By David Enna, Tipswatch.com
U.S. Series I Savings Bonds are one of the nation’s most talked-about investments of 2021, especially now that their inflation-adjusted interest rate has surged to 7.12% at the November 1 reset. Glowing articles have been popping up in Barron’s, Bloomberg, the Wall Street Journal, CNBC, USA Today, and on and on.
And now, as the year draws to a close, there is a possibility to lock down — in a two-week period — $20,000 in I Bonds (or $40,000 for a couple) and get 7.12% annualized for a full six months on the entire investment. The Treasury sets a $10,000 per person per calendar year limit on I Bond purchases, but the 2021 purchase cap ends on Dec. 31 and the 2022 cap launches on Jan. 1.
So here you go, a chance to double up on a very attractive interest rate. But you will need to act fast.
What is an I Bond?
If you are totally new to I Bonds, you can read my “Q&A on I Bonds,” which covers all of the pluses and minuses of this investment. But briefly … An I Bond is a U.S. government security that earns interest based on combining a fixed rate and an inflation-adjusted rate.
- The fixed rate will never change. So if you bought an I Bond in 2014 with a fixed rate of 0.2%, it will continue to have a 0.2% fixed rate for the life of the bond. Purchases through April 30, 2022, will have a fixed rate of 0.0%, which means they will simply track official U.S. inflation over time.
- The inflation-adjusted rate (often called the variable rate) changes each six months to reflect the running rate of inflation. That rate is currently set at 7.12%, annualized, for six months. It will adjust again on May 1, 2022, for all I Bonds, no matter when they were purchased. (However, the effective start date of the new interest rate will vary depending on the month you bought the I Bond.)
I Bonds are the most conservative and most safe of all investments. Your principal is 99.9999999% safe and it will never decline, ever. If inflation falls to below zero, the inflation-adjusted rate will fall to zero, but not below zero.
The value of building and holding a stockpile of I Bonds has been demonstrated in 2021, with inflation surging to an annual rate of 6.8% in November. As U.S. inflation rises, the return on I Bonds increases, and the money compounds tax deferred until you redeem the I Bonds.
The purchase limit
Investments are limited to $10,000 per person per calendar year for electronic I Bonds held at TreasuryDirect. There is also the option to get $5,000 a year in paper I Bonds in lieu of a federal tax refund. Some investors find this amount too small to make a difference in their asset allocation. However, an investor using multi-year purchases can build a substantial stake in I Bonds.
And that’s why this last week in December is so important. This week, you can lock down $10,000 with a 7.12% return for the first six months and then next week, do it again. That is a total of $20,000 for a single person, and $40,000 for a couple. For most people, that is a significant investment, especially for use as part of an emergency fund.
After six months for each investment, on June 1 for the I Bonds bought in December and July 1 for the I Bonds bought in January, the inflation-adjusted variable rate will be reset. It’s impossible to say what that new rate will be, but I think it’s likely to be in a range of anywhere from 4% to 7% … also very attractive.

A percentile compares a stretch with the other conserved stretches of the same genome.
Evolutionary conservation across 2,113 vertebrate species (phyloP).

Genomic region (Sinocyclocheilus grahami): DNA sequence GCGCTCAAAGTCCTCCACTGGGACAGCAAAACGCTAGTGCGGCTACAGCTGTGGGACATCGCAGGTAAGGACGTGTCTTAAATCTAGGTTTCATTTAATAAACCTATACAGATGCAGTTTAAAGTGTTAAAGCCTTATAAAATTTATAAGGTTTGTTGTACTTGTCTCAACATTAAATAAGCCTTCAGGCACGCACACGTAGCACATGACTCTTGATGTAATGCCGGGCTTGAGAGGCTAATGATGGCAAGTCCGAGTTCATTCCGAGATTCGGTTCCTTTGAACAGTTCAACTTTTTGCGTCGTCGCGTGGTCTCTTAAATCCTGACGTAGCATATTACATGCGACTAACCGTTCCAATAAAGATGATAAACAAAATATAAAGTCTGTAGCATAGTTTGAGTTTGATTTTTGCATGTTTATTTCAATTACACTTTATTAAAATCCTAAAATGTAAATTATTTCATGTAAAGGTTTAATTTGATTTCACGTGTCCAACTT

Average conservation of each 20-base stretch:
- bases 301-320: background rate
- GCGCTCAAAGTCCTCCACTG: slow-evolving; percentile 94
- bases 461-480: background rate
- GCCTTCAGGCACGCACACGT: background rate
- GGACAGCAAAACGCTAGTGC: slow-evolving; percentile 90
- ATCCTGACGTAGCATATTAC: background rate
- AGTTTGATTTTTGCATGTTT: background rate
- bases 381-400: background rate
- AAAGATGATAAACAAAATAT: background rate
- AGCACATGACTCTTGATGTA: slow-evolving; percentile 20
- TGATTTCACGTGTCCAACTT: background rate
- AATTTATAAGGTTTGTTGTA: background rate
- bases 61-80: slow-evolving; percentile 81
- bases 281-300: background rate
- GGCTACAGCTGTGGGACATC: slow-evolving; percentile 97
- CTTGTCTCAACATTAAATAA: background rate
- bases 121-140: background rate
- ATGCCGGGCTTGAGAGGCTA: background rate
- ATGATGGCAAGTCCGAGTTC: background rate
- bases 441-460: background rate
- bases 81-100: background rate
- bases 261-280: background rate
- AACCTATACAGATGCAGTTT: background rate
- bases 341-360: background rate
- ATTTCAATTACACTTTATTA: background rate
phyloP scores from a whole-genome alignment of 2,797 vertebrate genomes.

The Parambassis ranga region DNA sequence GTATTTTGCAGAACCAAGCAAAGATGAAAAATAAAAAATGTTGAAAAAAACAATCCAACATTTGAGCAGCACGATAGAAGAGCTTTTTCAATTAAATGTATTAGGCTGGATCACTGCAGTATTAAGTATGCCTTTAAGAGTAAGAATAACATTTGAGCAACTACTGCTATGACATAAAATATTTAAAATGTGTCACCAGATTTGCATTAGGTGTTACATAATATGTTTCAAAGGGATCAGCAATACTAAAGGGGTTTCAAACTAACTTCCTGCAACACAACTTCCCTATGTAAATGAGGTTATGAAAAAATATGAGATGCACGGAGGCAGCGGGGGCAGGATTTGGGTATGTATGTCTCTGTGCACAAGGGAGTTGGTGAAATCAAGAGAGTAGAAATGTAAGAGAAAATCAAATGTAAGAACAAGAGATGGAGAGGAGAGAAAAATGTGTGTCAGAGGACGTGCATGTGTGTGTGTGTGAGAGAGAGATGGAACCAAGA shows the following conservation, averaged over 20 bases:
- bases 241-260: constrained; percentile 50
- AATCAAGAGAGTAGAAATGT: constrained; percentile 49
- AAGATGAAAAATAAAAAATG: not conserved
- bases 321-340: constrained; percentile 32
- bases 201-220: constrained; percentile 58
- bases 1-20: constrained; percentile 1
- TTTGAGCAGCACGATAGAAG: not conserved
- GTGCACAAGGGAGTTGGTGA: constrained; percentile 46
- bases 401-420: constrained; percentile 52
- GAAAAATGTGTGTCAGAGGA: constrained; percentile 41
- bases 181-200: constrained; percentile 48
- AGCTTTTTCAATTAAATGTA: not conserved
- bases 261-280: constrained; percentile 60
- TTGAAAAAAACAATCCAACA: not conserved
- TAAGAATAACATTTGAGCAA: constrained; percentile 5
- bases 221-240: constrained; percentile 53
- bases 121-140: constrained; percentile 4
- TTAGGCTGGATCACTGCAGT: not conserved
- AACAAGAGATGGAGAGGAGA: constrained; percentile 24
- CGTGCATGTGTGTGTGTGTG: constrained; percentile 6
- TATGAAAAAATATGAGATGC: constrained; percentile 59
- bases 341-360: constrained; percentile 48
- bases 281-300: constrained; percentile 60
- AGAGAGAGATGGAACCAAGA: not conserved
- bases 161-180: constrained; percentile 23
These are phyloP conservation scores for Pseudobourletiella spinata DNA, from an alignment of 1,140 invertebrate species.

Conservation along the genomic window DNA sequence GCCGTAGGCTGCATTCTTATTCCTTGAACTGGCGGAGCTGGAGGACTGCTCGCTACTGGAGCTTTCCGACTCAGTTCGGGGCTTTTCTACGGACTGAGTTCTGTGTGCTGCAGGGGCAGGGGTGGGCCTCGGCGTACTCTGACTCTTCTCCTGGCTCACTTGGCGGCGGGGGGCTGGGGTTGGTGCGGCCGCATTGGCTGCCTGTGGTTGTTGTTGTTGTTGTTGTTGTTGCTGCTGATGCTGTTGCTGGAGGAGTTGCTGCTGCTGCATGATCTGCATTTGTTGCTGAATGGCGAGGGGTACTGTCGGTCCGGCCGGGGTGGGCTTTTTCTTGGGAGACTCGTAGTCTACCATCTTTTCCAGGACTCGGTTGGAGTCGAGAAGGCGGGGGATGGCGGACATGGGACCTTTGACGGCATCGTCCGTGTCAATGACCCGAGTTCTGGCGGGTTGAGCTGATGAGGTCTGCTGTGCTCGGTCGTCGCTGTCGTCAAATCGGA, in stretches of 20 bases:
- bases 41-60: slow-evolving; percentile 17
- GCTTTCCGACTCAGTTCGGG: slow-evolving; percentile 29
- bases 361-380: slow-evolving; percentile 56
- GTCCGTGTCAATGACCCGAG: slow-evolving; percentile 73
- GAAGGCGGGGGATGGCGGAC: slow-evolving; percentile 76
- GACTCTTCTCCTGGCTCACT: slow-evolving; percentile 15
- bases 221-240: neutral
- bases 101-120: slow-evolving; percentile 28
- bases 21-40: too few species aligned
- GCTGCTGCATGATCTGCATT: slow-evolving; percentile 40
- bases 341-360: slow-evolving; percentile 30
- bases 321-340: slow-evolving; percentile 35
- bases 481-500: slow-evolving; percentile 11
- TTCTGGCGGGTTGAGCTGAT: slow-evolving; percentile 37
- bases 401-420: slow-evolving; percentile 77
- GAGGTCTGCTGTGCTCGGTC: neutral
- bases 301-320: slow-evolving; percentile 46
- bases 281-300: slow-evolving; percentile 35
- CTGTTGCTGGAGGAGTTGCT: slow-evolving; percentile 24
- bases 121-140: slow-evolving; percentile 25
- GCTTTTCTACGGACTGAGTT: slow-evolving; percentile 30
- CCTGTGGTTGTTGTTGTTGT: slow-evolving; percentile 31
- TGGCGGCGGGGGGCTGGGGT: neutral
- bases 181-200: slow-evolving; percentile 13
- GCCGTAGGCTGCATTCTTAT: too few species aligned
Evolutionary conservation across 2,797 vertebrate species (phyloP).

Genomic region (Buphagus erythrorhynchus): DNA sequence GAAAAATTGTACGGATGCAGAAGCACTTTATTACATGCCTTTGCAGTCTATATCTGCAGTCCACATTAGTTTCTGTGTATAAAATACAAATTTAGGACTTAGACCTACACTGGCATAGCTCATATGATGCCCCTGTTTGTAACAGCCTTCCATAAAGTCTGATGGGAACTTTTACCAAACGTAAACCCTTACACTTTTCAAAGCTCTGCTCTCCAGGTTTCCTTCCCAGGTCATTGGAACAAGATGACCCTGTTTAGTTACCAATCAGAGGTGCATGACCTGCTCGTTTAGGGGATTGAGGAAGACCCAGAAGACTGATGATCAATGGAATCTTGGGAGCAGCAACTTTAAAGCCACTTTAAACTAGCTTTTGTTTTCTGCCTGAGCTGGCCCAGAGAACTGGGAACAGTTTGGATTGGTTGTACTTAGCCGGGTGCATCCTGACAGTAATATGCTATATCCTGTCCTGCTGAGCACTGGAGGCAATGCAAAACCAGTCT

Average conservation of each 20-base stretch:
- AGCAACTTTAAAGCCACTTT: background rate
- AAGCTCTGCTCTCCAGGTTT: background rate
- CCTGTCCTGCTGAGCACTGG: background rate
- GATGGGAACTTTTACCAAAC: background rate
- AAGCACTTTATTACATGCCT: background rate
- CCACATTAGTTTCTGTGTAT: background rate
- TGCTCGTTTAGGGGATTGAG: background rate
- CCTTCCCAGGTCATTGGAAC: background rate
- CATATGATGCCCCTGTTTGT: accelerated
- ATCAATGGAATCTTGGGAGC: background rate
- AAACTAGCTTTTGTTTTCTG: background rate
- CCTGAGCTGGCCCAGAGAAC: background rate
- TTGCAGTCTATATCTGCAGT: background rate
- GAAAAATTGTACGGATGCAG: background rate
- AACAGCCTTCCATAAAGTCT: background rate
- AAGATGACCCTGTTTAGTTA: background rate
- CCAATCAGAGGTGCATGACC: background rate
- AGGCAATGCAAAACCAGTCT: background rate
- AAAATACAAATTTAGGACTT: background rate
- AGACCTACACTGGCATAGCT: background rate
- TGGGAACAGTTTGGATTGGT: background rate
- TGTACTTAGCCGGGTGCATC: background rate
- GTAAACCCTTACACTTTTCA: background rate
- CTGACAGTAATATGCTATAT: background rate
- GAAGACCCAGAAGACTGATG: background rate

I Bonds have to be held a year before they can be redeemed and there is a penalty of the last three months of interest for I Bonds held less than 5 years. But even with that penalty, any purchase of I Bonds in December and January will be guaranteed to return at least 3.56% over one year. Compare that to an insured bank CD paying 0.60%, or the 1-year Treasury paying 0.33%. It’s no wonder I Bonds are a very popular investment at the moment.
Want to do this? Get started TODAY
To buy I Bonds, you need to have an account at TreasuryDirect. If you already have an account, no problem. Just log in and make the purchase. But if you don’t have an account, time is running out. You need to place your I Bond order today, Dec. 28 (preferably) or tomorrow (last shot), to ensure that your purchase will be registered in December 2021. A purchase made Thursday might be OK, but it’s getting risky.
A lot of readers don’t like TreasuryDirect, which can be a bit clunky. But the process of buying and redeeming I Bonds at TreasuryDirect works well. First you need to open an account, and I wrote a guide to walk you through the basics: Ready to open a TreasuryDirect account? Here are some tips.
When you set up the account, you will be linking a bank or brokerage account to TreasuryDirect. Then to buy I Bonds, you simply log into TreasuryDirect, set the purchase amount and date, and the purchase will be made. You can purchase I Bonds near the end of a month and get credit for a full month of interest. TreasuryDirect makes timing the purchase easy.
Couples need two separate TreasuryDirect accounts, so allow time for that if you are using this strategy.
Then … buy in January? Or later?
I’ll be writing a guide to I Bond purchases in 2022 next month, but right now I am thinking that a purchase in January will be fine. In reality purchasing any time through April 30, 2022, will ensure six months of the 7.12% rate. So there won’t be a similar rush to buy in January.
But if the idea of a “double dip” purchase of I Bonds appeals to you — along with a super-attractive interest rate over the next year — you need to get the 2021 purchase done … RIGHT NOW.
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David Enna is a financial journalist, not a financial adviser. He is not selling or profiting from any investment discussed. The investments he discusses can purchased through the Treasury or other providers without fees, commissions or carrying charges. Please do your own research before investing.